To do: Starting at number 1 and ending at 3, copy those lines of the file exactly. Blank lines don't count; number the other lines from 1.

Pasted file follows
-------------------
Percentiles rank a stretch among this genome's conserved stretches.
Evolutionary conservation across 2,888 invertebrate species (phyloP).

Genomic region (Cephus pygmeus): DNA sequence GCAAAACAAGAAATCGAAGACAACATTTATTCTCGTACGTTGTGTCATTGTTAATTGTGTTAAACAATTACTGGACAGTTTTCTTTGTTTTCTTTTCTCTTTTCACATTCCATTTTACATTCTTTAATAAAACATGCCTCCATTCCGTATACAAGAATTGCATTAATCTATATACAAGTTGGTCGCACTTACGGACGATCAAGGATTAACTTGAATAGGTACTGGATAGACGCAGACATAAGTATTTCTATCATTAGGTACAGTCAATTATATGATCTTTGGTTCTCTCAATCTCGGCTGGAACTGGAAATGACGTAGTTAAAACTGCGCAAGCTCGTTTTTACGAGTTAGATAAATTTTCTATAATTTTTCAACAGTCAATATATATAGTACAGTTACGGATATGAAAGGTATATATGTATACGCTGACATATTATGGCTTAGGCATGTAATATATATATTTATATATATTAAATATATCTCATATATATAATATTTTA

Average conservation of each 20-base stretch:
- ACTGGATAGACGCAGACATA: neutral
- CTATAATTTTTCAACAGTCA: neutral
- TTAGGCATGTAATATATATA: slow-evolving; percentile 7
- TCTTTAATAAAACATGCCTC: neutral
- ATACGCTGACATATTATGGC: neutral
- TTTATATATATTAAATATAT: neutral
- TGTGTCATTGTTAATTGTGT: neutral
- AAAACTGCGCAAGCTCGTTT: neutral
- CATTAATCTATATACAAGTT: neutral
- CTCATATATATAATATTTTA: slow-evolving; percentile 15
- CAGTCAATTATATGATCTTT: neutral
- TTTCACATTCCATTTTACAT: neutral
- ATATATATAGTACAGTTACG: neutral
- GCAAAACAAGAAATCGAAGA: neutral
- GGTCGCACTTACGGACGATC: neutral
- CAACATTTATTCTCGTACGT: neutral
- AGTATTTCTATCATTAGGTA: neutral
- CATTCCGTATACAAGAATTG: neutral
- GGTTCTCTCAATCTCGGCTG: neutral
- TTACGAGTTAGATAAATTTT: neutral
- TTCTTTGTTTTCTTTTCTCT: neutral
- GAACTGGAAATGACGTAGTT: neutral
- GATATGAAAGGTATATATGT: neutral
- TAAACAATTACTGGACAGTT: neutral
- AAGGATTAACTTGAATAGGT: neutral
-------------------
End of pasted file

Percentiles rank a stretch among this genome's conserved stretches.
Evolutionary conservation across 2,888 invertebrate species (phyloP).

Genomic region (Cephus pygmeus): DNA sequence GCAAAACAAGAAATCGAAGACAACATTTATTCTCGTACGTTGTGTCATTGTTAATTGTGTTAAACAATTACTGGACAGTTTTCTTTGTTTTCTTTTCTCTTTTCACATTCCATTTTACATTCTTTAATAAAACATGCCTCCATTCCGTATACAAGAATTGCATTAATCTATATACAAGTTGGTCGCACTTACGGACGATCAAGGATTAACTTGAATAGGTACTGGATAGACGCAGACATAAGTATTTCTATCATTAGGTACAGTCAATTATATGATCTTTGGTTCTCTCAATCTCGGCTGGAACTGGAAATGACGTAGTTAAAACTGCGCAAGCTCGTTTTTACGAGTTAGATAAATTTTCTATAATTTTTCAACAGTCAATATATATAGTACAGTTACGGATATGAAAGGTATATATGTATACGCTGACATATTATGGCTTAGGCATGTAATATATATATTTATATATATTAAATATATCTCATATATATAATATTTTA